The public health importance of the endophilic mosquito Aedes aegypti increased dramatically in the recent decade, because it is the vector of dengue, chikungunya, Zika and yellow fever. The use of long-lasting insecticidal nets (LLINs) fixed on doors and windows, as insecticide-treated screening (ITS), is one innovative approach recently evaluated for Aedes control in South Mexico. From 2009 to 2014, cluster-randomised controlled trials were conducted in Acapulco and Merida. Intervention clusters received Aedes-proof houses (‘Casas a prueba de Aedes’) with ITS and were followed up during 2 years. Overall, results showed significant and sustained reductions on indoor adult vector densities in the treated clusters with ITS after 2 years: ca. 50% on the presence (OR ≤ 0.62, P < 0.05) and abundance (IRR ≤ 0.58, P < 0.05). ITS on doors and windows are ‘user-friendly’ tool, with high levels of acceptance, requiring little additional work or behavioural change by householders. Factors that favoured these interventions were (a) house construction, (b) high coverage achieved due to the excellent acceptance by the community and (c) collaboration of the vector control services; and only some operational complaints relating to screen fragility and the installation process. ITS is a housing improvement that should be part of the current paradigms for urban vector-borne disease control.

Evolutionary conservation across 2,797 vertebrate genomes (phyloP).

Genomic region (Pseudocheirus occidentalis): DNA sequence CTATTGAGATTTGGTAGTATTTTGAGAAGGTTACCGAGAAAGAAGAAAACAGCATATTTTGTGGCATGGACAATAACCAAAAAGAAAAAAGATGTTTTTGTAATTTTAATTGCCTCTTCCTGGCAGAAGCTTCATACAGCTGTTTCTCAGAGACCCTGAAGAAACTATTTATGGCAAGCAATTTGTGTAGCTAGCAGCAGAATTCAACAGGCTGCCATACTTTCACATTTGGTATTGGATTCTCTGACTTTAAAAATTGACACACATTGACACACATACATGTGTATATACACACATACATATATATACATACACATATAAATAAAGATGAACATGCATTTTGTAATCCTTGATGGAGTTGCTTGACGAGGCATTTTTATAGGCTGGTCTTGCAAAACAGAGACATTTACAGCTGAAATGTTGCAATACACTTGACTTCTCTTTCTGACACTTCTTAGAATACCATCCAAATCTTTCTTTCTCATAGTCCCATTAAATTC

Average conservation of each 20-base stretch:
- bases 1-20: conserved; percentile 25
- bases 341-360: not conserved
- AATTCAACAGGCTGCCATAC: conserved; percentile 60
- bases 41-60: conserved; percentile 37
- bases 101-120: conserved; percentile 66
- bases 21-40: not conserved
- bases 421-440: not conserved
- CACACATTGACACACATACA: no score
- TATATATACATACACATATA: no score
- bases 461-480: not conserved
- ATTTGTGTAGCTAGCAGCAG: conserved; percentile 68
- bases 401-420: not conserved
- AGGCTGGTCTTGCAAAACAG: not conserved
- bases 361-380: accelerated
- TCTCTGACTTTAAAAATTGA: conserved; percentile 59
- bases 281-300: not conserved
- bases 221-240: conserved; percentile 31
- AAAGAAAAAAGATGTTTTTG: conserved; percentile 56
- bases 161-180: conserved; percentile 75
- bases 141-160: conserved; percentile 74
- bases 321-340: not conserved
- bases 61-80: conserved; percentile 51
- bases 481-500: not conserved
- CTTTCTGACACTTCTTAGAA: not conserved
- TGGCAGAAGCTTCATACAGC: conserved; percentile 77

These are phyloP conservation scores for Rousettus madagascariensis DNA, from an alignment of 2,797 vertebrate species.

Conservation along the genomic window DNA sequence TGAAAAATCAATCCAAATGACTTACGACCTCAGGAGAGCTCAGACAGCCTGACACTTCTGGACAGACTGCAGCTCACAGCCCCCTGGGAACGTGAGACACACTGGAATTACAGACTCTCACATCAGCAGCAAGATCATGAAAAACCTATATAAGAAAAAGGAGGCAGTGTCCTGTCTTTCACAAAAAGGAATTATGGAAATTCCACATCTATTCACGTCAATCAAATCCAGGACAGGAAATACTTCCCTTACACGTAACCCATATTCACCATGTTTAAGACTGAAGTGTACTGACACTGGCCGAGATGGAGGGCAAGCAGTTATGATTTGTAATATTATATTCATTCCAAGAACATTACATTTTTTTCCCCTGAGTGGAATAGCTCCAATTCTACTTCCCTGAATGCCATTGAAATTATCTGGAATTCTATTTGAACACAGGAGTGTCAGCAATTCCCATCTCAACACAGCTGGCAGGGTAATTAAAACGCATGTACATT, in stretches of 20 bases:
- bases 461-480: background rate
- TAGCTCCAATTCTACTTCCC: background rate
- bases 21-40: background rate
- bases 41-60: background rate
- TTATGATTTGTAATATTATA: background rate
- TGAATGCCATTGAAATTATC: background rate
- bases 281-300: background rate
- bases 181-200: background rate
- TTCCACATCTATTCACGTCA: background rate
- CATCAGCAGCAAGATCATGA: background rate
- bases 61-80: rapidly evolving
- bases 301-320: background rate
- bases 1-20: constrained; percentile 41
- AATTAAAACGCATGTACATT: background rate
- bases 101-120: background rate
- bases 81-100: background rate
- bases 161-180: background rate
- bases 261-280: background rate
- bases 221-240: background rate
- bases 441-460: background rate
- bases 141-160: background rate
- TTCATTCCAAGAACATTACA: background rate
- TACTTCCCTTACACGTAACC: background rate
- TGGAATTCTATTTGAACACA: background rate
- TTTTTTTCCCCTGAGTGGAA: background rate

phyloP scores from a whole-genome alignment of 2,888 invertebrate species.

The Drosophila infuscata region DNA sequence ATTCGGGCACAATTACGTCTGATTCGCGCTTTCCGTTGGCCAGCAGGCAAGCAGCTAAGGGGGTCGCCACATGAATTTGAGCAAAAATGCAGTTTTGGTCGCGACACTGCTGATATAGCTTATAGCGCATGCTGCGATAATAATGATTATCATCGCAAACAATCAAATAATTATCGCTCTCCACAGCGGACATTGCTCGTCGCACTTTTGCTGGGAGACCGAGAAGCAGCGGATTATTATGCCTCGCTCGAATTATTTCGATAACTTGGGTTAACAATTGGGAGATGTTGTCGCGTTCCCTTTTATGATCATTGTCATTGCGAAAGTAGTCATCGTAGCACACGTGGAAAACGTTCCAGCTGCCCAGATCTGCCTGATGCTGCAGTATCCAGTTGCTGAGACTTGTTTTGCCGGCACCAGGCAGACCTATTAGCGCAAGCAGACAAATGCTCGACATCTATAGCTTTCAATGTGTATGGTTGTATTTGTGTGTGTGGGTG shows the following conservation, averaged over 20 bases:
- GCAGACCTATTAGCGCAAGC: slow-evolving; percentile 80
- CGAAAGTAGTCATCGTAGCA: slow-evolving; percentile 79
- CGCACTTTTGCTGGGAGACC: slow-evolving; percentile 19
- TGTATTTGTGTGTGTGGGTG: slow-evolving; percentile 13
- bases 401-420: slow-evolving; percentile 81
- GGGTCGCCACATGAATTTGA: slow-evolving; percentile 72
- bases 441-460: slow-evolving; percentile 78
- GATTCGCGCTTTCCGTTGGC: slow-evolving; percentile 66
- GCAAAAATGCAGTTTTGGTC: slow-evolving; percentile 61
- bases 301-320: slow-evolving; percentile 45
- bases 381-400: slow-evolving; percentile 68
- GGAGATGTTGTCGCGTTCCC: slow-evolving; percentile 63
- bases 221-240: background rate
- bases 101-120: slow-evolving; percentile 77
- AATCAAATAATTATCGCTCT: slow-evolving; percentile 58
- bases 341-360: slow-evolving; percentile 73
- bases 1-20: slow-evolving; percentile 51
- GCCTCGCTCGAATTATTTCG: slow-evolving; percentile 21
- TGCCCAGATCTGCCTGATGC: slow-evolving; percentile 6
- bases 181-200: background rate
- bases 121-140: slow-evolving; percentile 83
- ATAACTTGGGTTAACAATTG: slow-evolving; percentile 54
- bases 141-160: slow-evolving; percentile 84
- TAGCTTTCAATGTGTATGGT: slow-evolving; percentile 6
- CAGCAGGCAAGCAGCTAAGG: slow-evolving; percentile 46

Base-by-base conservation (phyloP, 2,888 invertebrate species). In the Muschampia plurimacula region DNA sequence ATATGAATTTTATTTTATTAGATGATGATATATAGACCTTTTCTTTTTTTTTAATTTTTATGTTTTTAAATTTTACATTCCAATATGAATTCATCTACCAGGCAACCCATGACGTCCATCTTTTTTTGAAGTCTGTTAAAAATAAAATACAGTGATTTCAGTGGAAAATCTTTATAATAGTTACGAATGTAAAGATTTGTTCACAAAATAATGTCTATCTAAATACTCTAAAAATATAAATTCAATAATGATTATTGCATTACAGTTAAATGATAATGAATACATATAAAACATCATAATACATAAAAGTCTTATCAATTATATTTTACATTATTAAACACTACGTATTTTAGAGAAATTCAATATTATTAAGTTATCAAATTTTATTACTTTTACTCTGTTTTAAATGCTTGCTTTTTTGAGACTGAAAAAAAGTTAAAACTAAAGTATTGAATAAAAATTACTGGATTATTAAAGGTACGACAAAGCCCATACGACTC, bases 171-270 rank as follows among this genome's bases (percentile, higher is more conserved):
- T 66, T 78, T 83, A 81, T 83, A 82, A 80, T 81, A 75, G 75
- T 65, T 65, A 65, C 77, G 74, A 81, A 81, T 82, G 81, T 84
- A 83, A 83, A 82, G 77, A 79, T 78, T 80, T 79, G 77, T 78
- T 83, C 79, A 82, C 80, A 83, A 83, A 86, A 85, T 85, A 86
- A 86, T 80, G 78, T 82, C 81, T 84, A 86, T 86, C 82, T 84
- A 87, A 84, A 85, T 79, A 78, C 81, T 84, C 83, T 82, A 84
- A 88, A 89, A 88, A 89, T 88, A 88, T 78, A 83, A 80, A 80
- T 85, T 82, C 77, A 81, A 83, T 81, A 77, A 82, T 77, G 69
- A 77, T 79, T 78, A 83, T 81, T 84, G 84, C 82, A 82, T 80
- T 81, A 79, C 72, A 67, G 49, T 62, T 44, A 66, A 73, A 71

Part of the book: Dengue